Primary adenoid cystic carcinoma (PACC) of the skin is a rare tumor with fewer than 70 cases studied in detail in the English literature. This type of tumor shows a prolonged course and a growth pattern usually manifested by multiple local recurrences and has a low potential for distant metastases. The most important modality for primary treatment is surgical resection followed by radiotherapy. We report a woman aged 43 years at the time of diagnosis, who presented with a slow-growing nodule in the right axilla without lymph node enlargement. A wide local excision was performed, and the histology revealed an adenoid cystic carcinoma. During the next 24 years, another four local recurrences were excised (the last one in 2015) and confirmed histologically to be adenoid cystic carcinoma. The patient was given 44 Gy of radiotherapy after the second surgery in 1996. PACC of the skin is a rare tumor with insufficient data concerning the efficacy of the surgical technique and chemotherapy and radiotherapy treatment, even more so in the case of multiple recurrences. After the last recurrence, the patient was offered an active follow-up based on the long tumor-free intervals in the past and because the site of the primary tumor allowed further surgical excisions in future recurrences.
Adenoid cystic carcinoma (ACC) is a malignant tumor which develops in areas with secretory glands, most commonly in the head and neck region . Rarely, ACC arises in the airways, breast, vulva, and skin. It was first described by Theodor Billroth as ‘cylindroma' in 1859 . The name cylindroma originated from the specific appearance of the tumor cells with cylindrical pseudolumina or pseudospaces. Primary ACC (PACC) of the skin is a rare tumor first described by Boggio  in 1975, of which fewer than 70 cases have so far been studied in detail and reported in the English literature . PACC has a low potential for distant metastases but has a very aggressive infiltrative growth pattern, frequent perineural invasion, and a high risk of local recurrence after excision . The treatment depends on its size and location. Surgical techniques are reported as first-choice therapy for lesion excision. The high risk of local recurrence after surgery suggests that postoperative radiotherapy should be administered .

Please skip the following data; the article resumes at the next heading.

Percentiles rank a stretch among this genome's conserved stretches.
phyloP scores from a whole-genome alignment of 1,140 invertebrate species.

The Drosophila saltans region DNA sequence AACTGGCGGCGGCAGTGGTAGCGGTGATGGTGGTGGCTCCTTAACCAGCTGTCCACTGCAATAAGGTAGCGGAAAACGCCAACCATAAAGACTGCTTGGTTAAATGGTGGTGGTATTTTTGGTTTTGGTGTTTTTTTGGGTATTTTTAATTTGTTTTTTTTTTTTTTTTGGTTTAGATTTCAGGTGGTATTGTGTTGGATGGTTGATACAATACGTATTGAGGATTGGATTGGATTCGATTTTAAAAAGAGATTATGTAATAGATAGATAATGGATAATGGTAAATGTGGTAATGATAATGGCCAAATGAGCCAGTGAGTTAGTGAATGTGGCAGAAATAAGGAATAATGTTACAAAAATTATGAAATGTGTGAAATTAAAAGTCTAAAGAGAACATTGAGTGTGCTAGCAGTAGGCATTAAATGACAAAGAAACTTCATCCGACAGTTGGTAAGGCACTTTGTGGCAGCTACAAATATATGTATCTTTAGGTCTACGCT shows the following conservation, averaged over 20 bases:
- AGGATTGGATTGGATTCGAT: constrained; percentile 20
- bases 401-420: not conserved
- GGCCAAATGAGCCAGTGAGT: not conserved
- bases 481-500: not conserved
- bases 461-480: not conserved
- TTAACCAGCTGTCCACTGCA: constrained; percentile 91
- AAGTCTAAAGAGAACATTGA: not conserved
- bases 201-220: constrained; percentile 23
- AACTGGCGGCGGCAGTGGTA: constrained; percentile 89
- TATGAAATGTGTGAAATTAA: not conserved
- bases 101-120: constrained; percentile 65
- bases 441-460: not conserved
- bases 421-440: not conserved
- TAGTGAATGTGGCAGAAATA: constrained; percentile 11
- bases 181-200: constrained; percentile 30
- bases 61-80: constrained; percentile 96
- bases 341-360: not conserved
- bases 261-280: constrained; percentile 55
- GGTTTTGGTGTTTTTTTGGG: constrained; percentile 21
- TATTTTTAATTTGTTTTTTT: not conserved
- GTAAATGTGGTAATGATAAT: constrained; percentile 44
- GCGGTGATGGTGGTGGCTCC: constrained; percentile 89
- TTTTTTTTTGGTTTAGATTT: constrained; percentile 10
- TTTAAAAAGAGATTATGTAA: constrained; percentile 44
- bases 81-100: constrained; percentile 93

In 1991, a 43-year-old woman presented to the dermatologist with a 10-year history of an enlarging nodule in the right axilla. In the previous couple of years, there were several episodes of inflammation. Clinical exam showed a 2-cm nodule on the midaxillary line. The nodule was flesh-colored and mildly painful. There were no palpable lymph nodes in the axillary area. The patient had no significant medical history to report. A wide excision was performed, and the histological result showed ACC of the skin. Perineural invasion was not described. Macroscopically, the tumor nodule was solid and covered with connective tissue. In 1996, a similar nodule occurred on the postoperative cicatrix, and another excision was made. The histology result showed ACC - a local recurrence. Radiotherapy was offered and performed with 44 Gy administered.
In 2000, a local recurrence was suspected in the area of the previous surgical treatments, but postexcision histology showed connective tissue only. In 2006 and 2010, excisions were made after local recurrences of tumor formation in the operative cicatrix, which were diagnosed as ACC. All of the laboratory and imaging tests during the 24-year history of the disease were within normal ranges, and no metastatic disease was diagnosed. In March 2015, once again, growth in the postoperative cicatrix in the right axilla appeared. The entire postoperative cicatrix was excised, and a 1.5/1.5-cm nodule was found. Histology revealed an ACC (fig. 1), with the tumor cells arranged in multiple variously sized lobules. They showed an overall cribriform appearance of the tumor (fig. 2). The chest CT scan showed no pulmonary metastases, and the patient was offered an active follow-up.